From the comfort afforded by a new pair of roomy slacks, The Blogfather compares the contrasting fortunes of two heritage behemoths of the British retail industry.
It was the best of times, it was the worst of times. Amongst some curious stories this week, namely McDonald's suing the city of Florence, and public outcry over the increase in the gap between segments of Toblerone, there was one that made me ponder wistfully.
Marks & Spencer is to close 30 stores, whilst converting 45 others into food-only shops as part of a major overhaul that will slash the amount of shop floor space dedicated to its clothing ranges. M&S is a curious brand, almost with two identities. If you say 'M&S food' I think; as good as the high street gets. If you say 'M&S clothes', I think a beige, no man's trouser land of meh. They occupy a vacuous, barren brand real estate between the likes of Primark, H&M and Zara, and the more high end fashion designers like Alexander McQueen.
By way of making the point, The Blogfather bought some new slacks a few weeks ago. Sensing your fascinated curiosity, I'll tell you more. This isn't the first time The Blogfather has talked slacks, not by a long chalk, but anyway, I wanted some affordable, loose fitting slacks that did not turn heads for being too fashionable, yet neither have people exclaim 'What the Dickens are those monstrosities?!' as I strut across town. So I went to M&S for said slacks. It was a right non event of a purchase, for middle of the road slacks, and M&S fitted the bill perfectly. Whilst there, all the fixtures and fittings looked tired, and the most remarkable thing I remember was that the shop attendant was incongruous for his wearing of significantly better fitting, quality trousers than any that were languidly hanging from the rails trying to flog themselves.
If you say 'M&S clothes', I think a beige, no man's trouser land of meh.
To be fair to M&S they have made some good advances with the clothing part of the business recently, most notably by having a collection curated by the style icon Alexa Chung. It features an item of clothing that people have gone nuts for on Instagram, and has thus promptly sold out everywhere. Maybe here is a key to future success; cut out the mass of mediocrity and go more niche and high end.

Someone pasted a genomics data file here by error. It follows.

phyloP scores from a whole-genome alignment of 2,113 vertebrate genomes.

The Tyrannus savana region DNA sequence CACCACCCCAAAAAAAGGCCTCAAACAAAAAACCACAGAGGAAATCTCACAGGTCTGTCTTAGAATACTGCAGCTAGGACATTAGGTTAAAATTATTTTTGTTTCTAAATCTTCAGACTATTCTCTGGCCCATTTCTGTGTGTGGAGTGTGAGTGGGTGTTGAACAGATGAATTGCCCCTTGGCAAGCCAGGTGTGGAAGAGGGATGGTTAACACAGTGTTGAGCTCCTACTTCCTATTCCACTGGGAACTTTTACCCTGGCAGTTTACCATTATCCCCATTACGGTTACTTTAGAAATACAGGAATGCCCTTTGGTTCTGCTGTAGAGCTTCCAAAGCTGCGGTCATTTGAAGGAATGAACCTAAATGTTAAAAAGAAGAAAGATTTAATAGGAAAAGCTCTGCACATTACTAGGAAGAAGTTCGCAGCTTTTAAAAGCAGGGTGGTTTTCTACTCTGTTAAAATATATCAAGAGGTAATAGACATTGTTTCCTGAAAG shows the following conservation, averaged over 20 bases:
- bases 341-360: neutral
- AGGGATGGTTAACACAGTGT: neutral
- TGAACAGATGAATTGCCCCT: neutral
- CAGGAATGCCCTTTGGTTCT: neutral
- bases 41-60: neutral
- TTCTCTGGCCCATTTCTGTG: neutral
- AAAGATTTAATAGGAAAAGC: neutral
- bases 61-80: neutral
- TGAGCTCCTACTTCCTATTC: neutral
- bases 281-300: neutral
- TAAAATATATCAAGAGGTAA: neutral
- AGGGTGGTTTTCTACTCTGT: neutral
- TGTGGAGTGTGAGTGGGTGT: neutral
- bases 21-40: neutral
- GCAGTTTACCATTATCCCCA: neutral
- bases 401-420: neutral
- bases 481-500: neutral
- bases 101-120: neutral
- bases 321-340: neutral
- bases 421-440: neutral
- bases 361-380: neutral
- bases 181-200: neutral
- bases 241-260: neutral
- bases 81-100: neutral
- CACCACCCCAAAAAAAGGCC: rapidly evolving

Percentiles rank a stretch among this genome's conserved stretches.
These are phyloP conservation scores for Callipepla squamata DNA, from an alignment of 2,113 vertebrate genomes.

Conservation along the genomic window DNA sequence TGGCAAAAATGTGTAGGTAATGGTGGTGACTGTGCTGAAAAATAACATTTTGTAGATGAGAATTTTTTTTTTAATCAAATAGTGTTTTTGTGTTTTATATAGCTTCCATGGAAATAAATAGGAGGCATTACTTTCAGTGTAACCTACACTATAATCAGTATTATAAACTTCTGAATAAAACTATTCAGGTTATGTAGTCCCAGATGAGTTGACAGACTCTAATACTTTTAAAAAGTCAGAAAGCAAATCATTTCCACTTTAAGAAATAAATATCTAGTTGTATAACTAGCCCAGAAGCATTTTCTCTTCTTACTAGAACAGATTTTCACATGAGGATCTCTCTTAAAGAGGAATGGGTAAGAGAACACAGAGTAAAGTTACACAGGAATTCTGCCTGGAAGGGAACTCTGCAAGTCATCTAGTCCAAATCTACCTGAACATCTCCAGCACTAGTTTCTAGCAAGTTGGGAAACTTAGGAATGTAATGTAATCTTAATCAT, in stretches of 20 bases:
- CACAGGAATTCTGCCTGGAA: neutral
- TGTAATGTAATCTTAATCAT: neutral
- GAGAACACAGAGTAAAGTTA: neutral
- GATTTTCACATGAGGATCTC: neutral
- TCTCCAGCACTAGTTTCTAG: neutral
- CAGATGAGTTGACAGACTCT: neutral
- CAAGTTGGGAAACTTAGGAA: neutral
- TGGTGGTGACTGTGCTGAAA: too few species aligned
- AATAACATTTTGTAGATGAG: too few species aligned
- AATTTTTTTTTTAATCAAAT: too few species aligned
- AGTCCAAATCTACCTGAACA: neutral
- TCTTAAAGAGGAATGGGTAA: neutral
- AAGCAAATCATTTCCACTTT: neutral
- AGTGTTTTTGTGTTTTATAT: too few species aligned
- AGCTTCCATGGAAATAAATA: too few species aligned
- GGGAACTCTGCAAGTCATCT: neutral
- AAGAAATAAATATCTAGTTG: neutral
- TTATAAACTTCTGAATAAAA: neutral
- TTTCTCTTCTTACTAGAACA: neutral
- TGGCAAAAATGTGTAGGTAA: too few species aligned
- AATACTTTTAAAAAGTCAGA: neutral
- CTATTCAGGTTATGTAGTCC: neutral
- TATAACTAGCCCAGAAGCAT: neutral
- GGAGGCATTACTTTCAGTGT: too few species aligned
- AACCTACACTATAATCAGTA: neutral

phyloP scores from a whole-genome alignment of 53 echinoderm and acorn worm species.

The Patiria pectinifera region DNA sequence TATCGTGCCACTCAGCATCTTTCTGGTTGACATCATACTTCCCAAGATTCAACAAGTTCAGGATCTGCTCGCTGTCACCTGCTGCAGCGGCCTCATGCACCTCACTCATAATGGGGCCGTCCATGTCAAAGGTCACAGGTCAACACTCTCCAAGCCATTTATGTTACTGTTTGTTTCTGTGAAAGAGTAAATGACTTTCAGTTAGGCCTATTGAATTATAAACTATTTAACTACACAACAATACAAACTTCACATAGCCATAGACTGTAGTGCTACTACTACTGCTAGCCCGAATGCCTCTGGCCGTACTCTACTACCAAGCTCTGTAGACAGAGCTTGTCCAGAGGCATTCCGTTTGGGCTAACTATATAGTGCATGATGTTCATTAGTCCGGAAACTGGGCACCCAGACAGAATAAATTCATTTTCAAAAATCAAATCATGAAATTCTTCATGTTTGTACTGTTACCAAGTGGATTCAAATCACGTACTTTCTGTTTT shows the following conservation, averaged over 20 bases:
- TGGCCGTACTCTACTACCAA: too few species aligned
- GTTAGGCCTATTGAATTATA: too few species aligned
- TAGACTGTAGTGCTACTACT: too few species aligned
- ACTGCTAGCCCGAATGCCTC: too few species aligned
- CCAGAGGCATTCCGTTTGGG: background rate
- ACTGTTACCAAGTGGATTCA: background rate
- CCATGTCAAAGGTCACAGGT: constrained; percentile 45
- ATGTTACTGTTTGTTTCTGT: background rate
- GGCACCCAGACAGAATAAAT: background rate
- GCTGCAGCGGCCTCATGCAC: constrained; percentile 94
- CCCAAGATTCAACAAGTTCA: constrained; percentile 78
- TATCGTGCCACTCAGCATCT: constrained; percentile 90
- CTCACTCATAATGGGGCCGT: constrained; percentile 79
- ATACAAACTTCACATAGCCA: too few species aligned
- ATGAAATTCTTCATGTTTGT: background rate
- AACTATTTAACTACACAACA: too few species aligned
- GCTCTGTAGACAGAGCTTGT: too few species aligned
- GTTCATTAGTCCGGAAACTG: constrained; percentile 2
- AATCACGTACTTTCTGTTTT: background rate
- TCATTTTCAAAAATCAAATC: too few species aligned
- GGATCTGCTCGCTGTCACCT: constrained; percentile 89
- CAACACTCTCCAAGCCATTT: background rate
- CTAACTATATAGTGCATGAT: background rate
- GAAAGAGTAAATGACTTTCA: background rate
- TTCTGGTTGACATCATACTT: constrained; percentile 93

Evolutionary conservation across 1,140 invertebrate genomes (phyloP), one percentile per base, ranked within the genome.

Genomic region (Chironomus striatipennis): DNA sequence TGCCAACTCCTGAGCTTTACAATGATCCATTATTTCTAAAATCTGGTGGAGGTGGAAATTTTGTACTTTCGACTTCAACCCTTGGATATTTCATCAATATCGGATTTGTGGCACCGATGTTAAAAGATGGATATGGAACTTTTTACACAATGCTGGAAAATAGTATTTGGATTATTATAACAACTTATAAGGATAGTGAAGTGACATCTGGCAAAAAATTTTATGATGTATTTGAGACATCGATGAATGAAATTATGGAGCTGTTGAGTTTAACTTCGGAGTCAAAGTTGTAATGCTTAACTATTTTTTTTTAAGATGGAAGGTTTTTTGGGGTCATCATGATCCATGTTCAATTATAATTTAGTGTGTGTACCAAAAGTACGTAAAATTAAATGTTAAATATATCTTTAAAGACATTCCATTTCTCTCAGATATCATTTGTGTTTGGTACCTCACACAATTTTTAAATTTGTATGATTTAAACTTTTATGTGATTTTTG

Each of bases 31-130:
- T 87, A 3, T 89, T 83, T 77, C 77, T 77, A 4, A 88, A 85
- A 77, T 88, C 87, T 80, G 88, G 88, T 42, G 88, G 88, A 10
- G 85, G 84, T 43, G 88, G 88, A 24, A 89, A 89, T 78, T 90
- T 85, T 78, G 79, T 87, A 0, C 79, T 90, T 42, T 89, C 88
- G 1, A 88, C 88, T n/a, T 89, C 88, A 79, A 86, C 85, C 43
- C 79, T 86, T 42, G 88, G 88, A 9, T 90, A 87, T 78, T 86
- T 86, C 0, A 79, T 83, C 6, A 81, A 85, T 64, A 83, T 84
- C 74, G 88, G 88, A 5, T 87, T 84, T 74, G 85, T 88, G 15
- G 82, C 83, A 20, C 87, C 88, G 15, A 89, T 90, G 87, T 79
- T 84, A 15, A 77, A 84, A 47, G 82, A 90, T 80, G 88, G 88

The new chief executive, Steve Rowe, has been put on the defensive, denying that they are on the same slippery slope as BHS. It does seem like an astute move, to start shifting the focus of the business to food, as that is such a strong arm of the business that it has nigh on become the brand on its own. We are all familiar with those lavishly produced M&S food adverts. Maybe in the near future they will be ruling the Christmas ad roost.
But that is not likely to be anytime soon. That crown is most certainly with John Lewis currently. The ad isn't even out yet and I'm already talking about it. Why is that? Well, there were two interesting observations this week.
The first was from Aldi. Not content with parodying the advert (which they did last year), they are now parodying the hype itself, by releasing #KevinTheCarrot teaser material that got social and main-stream media talking and speculating that the new John Lewis advert would be based around a protagonist carrot character. Aldi's marketing is second to none, and they can be seen as the kings of parody. No wonder they have eaten chunks out of their competitors' market share. A bit of humour and strategy can go a long way, but they've gone even further, as they have produced their own piece of story-telling content in the form of the below advert which is not too shabby at all. They are even releasing Kevin the Carrot as a cuddly toy that can be purchased, echoing the John Lewis penguin that flew off the shelves a few years ago. It's amazing to think how far Aldi have come. They are now starting to reposition themselves as a more quality supermarket chain. Time will tell if they fully succeed.
(The Alexa Chung range) features an item of clothing that people have gone nuts for...
The other thing of interest was the release of what seem to be teaser trailers by John Lewis for the advert itself. 10 second sequences of a boxer dog watching a child bounce. This got the hashtag #BounceBounce trending. The John Lewis Christmas ad phenomenon has become so huge it is akin to awaiting for the Christmas blockbuster movie to come out. Impressive.
To market successfully around the anticipation of something whose form is unknown whilst harnessing the speculative power of social media is a) very clever and b) indicative of how merely making an advert is not enough any more, well not if you want to achieve great engagement and reach a larger audience. Anticipation is often the most exciting element to the release of something new, and John Lewis and Aldi have jumped on this.
So, whatever form the 2016 John Lewis Christmas advert takes when it drops very soon, one thing's for sure; everyone will, yet again, be talking about it.
The John Lewis Christmas ad phenomenon has become so huge it is akin to awaiting for the Christmas blockbuster movie to come out.
If the Blogfather’s forthright opinion and pithy wit is to your liking, then click here, and we can keep you connected, if you know what we mean (what we actually mean is that we will send you an email to notify you every time he writes a new one, nothing heavy is going down).